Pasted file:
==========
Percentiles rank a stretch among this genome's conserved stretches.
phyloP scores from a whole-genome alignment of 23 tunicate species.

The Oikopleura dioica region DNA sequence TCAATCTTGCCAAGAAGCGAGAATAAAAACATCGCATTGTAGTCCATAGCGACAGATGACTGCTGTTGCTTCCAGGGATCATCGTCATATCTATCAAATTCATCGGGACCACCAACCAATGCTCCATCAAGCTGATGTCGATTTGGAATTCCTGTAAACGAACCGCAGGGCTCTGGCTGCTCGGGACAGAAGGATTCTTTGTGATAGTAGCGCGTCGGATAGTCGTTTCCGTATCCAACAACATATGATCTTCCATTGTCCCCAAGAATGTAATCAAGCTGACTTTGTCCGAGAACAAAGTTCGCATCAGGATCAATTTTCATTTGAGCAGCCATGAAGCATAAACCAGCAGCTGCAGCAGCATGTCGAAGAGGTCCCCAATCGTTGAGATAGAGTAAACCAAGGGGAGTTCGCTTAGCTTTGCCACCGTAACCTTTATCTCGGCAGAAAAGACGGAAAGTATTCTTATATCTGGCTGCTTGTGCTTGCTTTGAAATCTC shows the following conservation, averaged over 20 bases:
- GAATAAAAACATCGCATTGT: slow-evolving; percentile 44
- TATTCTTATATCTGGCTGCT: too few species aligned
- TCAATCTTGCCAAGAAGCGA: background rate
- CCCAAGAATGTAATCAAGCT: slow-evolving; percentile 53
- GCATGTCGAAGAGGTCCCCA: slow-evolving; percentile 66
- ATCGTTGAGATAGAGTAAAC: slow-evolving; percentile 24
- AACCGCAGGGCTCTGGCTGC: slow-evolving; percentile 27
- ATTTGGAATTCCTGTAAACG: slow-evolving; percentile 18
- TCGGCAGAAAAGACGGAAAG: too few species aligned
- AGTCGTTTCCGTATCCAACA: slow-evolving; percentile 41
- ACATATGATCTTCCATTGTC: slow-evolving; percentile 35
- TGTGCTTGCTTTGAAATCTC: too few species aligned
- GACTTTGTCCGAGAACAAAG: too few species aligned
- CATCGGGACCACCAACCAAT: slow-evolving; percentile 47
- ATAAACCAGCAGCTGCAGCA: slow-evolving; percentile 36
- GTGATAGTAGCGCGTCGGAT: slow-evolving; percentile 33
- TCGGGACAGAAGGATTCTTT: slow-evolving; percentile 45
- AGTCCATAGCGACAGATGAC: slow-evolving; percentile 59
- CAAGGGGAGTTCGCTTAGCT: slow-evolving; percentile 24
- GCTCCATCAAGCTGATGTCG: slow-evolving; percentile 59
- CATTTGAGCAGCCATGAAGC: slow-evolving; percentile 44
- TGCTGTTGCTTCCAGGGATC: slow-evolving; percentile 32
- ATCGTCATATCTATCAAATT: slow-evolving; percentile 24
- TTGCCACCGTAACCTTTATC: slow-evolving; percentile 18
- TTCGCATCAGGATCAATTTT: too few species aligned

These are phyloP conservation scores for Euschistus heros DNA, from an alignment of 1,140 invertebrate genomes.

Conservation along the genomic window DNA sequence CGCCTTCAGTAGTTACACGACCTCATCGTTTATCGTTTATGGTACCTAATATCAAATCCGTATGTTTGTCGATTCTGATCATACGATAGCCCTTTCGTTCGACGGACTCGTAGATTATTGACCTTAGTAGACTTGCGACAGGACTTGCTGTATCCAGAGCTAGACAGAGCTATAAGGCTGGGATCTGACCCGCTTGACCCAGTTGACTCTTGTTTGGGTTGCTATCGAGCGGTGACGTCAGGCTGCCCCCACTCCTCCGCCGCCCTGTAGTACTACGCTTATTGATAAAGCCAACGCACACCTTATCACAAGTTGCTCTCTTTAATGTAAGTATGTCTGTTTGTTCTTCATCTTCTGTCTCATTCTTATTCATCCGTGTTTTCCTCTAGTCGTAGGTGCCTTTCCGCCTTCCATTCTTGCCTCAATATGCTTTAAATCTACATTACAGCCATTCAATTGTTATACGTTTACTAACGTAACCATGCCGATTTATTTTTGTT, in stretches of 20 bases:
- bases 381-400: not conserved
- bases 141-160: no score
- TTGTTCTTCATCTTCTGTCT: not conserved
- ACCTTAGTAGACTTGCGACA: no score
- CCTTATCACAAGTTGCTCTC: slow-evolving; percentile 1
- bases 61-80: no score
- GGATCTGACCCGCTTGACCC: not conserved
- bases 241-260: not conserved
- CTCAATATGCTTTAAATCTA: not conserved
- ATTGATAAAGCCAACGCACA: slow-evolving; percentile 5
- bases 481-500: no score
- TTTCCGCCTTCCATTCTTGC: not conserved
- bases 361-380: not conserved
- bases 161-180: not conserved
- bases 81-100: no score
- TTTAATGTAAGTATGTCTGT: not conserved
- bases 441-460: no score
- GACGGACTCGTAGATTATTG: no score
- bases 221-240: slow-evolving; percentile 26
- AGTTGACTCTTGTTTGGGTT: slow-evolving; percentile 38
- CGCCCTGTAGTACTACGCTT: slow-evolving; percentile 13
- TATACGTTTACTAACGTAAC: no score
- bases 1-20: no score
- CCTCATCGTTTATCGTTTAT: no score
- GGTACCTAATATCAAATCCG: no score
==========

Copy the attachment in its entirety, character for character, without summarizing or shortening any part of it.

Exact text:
Percentiles rank a stretch among this genome's conserved stretches.
phyloP scores from a whole-genome alignment of 23 tunicate species.

The Oikopleura dioica region DNA sequence TCAATCTTGCCAAGAAGCGAGAATAAAAACATCGCATTGTAGTCCATAGCGACAGATGACTGCTGTTGCTTCCAGGGATCATCGTCATATCTATCAAATTCATCGGGACCACCAACCAATGCTCCATCAAGCTGATGTCGATTTGGAATTCCTGTAAACGAACCGCAGGGCTCTGGCTGCTCGGGACAGAAGGATTCTTTGTGATAGTAGCGCGTCGGATAGTCGTTTCCGTATCCAACAACATATGATCTTCCATTGTCCCCAAGAATGTAATCAAGCTGACTTTGTCCGAGAACAAAGTTCGCATCAGGATCAATTTTCATTTGAGCAGCCATGAAGCATAAACCAGCAGCTGCAGCAGCATGTCGAAGAGGTCCCCAATCGTTGAGATAGAGTAAACCAAGGGGAGTTCGCTTAGCTTTGCCACCGTAACCTTTATCTCGGCAGAAAAGACGGAAAGTATTCTTATATCTGGCTGCTTGTGCTTGCTTTGAAATCTC shows the following conservation, averaged over 20 bases:
- GAATAAAAACATCGCATTGT: slow-evolving; percentile 44
- TATTCTTATATCTGGCTGCT: too few species aligned
- TCAATCTTGCCAAGAAGCGA: background rate
- CCCAAGAATGTAATCAAGCT: slow-evolving; percentile 53
- GCATGTCGAAGAGGTCCCCA: slow-evolving; percentile 66
- ATCGTTGAGATAGAGTAAAC: slow-evolving; percentile 24
- AACCGCAGGGCTCTGGCTGC: slow-evolving; percentile 27
- ATTTGGAATTCCTGTAAACG: slow-evolving; percentile 18
- TCGGCAGAAAAGACGGAAAG: too few species aligned
- AGTCGTTTCCGTATCCAACA: slow-evolving; percentile 41
- ACATATGATCTTCCATTGTC: slow-evolving; percentile 35
- TGTGCTTGCTTTGAAATCTC: too few species aligned
- GACTTTGTCCGAGAACAAAG: too few species aligned
- CATCGGGACCACCAACCAAT: slow-evolving; percentile 47
- ATAAACCAGCAGCTGCAGCA: slow-evolving; percentile 36
- GTGATAGTAGCGCGTCGGAT: slow-evolving; percentile 33
- TCGGGACAGAAGGATTCTTT: slow-evolving; percentile 45
- AGTCCATAGCGACAGATGAC: slow-evolving; percentile 59
- CAAGGGGAGTTCGCTTAGCT: slow-evolving; percentile 24
- GCTCCATCAAGCTGATGTCG: slow-evolving; percentile 59
- CATTTGAGCAGCCATGAAGC: slow-evolving; percentile 44
- TGCTGTTGCTTCCAGGGATC: slow-evolving; percentile 32
- ATCGTCATATCTATCAAATT: slow-evolving; percentile 24
- TTGCCACCGTAACCTTTATC: slow-evolving; percentile 18
- TTCGCATCAGGATCAATTTT: too few species aligned

These are phyloP conservation scores for Euschistus heros DNA, from an alignment of 1,140 invertebrate genomes.

Conservation along the genomic window DNA sequence CGCCTTCAGTAGTTACACGACCTCATCGTTTATCGTTTATGGTACCTAATATCAAATCCGTATGTTTGTCGATTCTGATCATACGATAGCCCTTTCGTTCGACGGACTCGTAGATTATTGACCTTAGTAGACTTGCGACAGGACTTGCTGTATCCAGAGCTAGACAGAGCTATAAGGCTGGGATCTGACCCGCTTGACCCAGTTGACTCTTGTTTGGGTTGCTATCGAGCGGTGACGTCAGGCTGCCCCCACTCCTCCGCCGCCCTGTAGTACTACGCTTATTGATAAAGCCAACGCACACCTTATCACAAGTTGCTCTCTTTAATGTAAGTATGTCTGTTTGTTCTTCATCTTCTGTCTCATTCTTATTCATCCGTGTTTTCCTCTAGTCGTAGGTGCCTTTCCGCCTTCCATTCTTGCCTCAATATGCTTTAAATCTACATTACAGCCATTCAATTGTTATACGTTTACTAACGTAACCATGCCGATTTATTTTTGTT, in stretches of 20 bases:
- bases 381-400: not conserved
- bases 141-160: no score
- TTGTTCTTCATCTTCTGTCT: not conserved
- ACCTTAGTAGACTTGCGACA: no score
- CCTTATCACAAGTTGCTCTC: slow-evolving; percentile 1
- bases 61-80: no score
- GGATCTGACCCGCTTGACCC: not conserved
- bases 241-260: not conserved
- CTCAATATGCTTTAAATCTA: not conserved
- ATTGATAAAGCCAACGCACA: slow-evolving; percentile 5
- bases 481-500: no score
- TTTCCGCCTTCCATTCTTGC: not conserved
- bases 361-380: not conserved
- bases 161-180: not conserved
- bases 81-100: no score
- TTTAATGTAAGTATGTCTGT: not conserved
- bases 441-460: no score
- GACGGACTCGTAGATTATTG: no score
- bases 221-240: slow-evolving; percentile 26
- AGTTGACTCTTGTTTGGGTT: slow-evolving; percentile 38
- CGCCCTGTAGTACTACGCTT: slow-evolving; percentile 13
- TATACGTTTACTAACGTAAC: no score
- bases 1-20: no score
- CCTCATCGTTTATCGTTTAT: no score
- GGTACCTAATATCAAATCCG: no score